I missed the first ferry off the island. Then the second ferry. Just as I was taking this all as a sign that I was meant to stay and
Me, Steve & Alani... ahh... idyllic
live there forever, I suddenly looked up and found myself on a Vancouver city bus bound for the US border - or, at least within reasonable walking distance of the US border. Really not feeling ready to go back to the US, (I was already missing Steve my legendary travel brother-in-crime, Alani the pixie from the woods and all the other gypsy folk I'd met around Vancouver Island over the past week) I just braced myself and accepted the next part of my journey. The bus dropped me about 3 k's from the border at an onramp to the interstate, so like a hobo I just hoofed it down onto the freeway towards the checkpoint (trying to forget the fact that I was breaking about 3 laws doing so on my way to check into a new country as an upstanding law-abiding visitor! Ho hum!) Smoothing down my hair and tweaking my dishevelled beard into place, I arrived at what, unexpectedly, was the most dilapidated falling down customs building I'd ever seen (the one from Pakse, Laos into Thailand is more grandiose!) and actually had to hunt around for the central scrutiniser to stamp me in. The guy at the
desk I eventually found had the enthusiasm of a Woolies check-out-chick and seemed more interested in fiddling with my ukulele than checking my nether-regions for weapons of mass destruction, so I stumbled in and out of there pretty quickly and over to the carpark where my aunt Carol and cousin Jaime were waiting patiently for me (a vast understatement, since I was a good 7 hours late and they hadn't a clue which bush I was going to be stumbling out of)! Regardless, they were pretty stoked to see me, especially my aunt who hadn't seen me in about 22 years. I spent the night at Jaime's and then went over to see my other cousin, Nate and his wife Candace and spent a couple of days entertaining their extremely cute 2-year old daughter, Maya and even tinier and equally as cute 4-day old son, Sean. They fed me until I could eat no more and most of the time was spent sitting in front of a fan melting in the 40 degree heat (an all-time record for Seattle apparently!) A couple of days chilling, though (in the inferno-like heat?) and it was time to move on and hit the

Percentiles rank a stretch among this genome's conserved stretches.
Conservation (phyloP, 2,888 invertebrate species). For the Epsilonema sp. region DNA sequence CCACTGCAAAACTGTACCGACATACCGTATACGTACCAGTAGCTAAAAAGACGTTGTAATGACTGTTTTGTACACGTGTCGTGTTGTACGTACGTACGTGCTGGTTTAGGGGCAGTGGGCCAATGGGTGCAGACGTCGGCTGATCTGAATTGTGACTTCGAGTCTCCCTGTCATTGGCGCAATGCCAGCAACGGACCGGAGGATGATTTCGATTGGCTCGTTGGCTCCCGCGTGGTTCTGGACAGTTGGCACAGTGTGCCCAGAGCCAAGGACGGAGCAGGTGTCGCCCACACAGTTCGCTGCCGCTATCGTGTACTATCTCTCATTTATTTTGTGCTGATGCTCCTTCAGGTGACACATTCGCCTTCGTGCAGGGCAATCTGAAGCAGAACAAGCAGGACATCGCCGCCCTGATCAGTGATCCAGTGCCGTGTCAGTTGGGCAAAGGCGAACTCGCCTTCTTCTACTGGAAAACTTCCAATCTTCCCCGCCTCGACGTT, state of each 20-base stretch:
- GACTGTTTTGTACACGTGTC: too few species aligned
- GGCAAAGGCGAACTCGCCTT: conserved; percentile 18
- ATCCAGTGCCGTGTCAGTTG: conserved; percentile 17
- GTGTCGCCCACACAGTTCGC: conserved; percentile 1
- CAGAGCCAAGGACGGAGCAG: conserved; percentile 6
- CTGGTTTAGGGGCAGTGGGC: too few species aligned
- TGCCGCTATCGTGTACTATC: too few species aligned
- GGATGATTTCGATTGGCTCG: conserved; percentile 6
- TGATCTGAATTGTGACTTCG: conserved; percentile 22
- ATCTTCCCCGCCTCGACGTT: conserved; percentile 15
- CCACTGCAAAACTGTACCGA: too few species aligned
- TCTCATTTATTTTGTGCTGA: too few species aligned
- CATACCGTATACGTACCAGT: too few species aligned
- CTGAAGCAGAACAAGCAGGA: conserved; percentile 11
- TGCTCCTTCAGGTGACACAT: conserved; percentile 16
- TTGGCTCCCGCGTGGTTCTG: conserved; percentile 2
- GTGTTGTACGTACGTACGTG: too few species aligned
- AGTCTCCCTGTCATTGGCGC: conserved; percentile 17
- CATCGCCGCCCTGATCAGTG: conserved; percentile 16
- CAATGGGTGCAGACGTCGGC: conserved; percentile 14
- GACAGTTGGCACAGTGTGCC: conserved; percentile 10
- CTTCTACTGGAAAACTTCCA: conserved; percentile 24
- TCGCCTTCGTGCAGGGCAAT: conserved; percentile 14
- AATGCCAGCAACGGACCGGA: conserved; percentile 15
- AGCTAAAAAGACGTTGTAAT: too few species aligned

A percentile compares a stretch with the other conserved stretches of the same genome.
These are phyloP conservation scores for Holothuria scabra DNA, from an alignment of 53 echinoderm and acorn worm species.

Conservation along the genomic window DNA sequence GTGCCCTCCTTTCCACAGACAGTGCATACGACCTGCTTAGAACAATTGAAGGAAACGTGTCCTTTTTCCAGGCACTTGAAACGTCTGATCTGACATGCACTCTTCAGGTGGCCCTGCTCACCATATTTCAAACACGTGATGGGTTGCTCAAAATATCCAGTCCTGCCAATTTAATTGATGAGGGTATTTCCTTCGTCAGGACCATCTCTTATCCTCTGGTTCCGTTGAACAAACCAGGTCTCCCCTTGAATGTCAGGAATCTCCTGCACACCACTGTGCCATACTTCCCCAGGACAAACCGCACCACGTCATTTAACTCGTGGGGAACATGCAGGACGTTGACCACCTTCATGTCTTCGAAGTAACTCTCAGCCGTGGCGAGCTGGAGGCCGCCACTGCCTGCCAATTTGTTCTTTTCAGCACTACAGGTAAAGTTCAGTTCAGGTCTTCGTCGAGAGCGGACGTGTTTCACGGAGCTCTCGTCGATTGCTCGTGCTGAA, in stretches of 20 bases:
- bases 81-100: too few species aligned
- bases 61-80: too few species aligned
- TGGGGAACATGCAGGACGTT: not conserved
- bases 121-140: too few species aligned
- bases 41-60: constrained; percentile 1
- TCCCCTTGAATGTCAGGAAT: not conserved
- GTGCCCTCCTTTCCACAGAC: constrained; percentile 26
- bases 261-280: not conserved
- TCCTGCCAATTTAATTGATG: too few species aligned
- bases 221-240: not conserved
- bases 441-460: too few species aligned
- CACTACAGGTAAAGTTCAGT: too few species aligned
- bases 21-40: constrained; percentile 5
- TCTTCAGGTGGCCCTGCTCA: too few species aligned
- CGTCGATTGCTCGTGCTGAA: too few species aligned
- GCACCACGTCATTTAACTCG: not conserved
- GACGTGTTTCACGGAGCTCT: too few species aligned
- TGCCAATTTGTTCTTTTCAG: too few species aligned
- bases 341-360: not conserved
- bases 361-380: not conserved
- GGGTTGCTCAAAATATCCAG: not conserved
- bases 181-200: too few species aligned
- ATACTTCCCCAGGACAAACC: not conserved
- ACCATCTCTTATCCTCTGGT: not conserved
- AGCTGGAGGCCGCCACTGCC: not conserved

my cute 2 year old 2nd cuz/ great niece...vicarious baby-sister-twice removed... whatever...
road again onto the next crazy hitchhiking adventure!
Stayed last night on Carol's loungeroom floor- giving my new yoga mat and stolen blanket (from the 5-star lodge in Canmore) a good pre-hitching workout, and got up this morning to go into the city to meet my random 'mail-order' craigslist hitching pardner, Hilary. I'd figured it would be a good idea to hitch with someone else, so I answered a bunch of ads on the rideshare site of folks wanting a ride down to San Fran with the response "well, I can't offer you a ride, but wanna hitch with me?", and got the call back from Hilary! Carol drove me into town, picked up Hilary from our rendezvous and dropped us off at a gas station on the I5 heading out of town. Bidding me an auntily farewell, she headed off and most likely spent the rest of the day fretting for my well-being and wondering why she'd allowed her nephew to undertake something so preposterous.
As it happened though, hitching with a girl seemed to be infinitely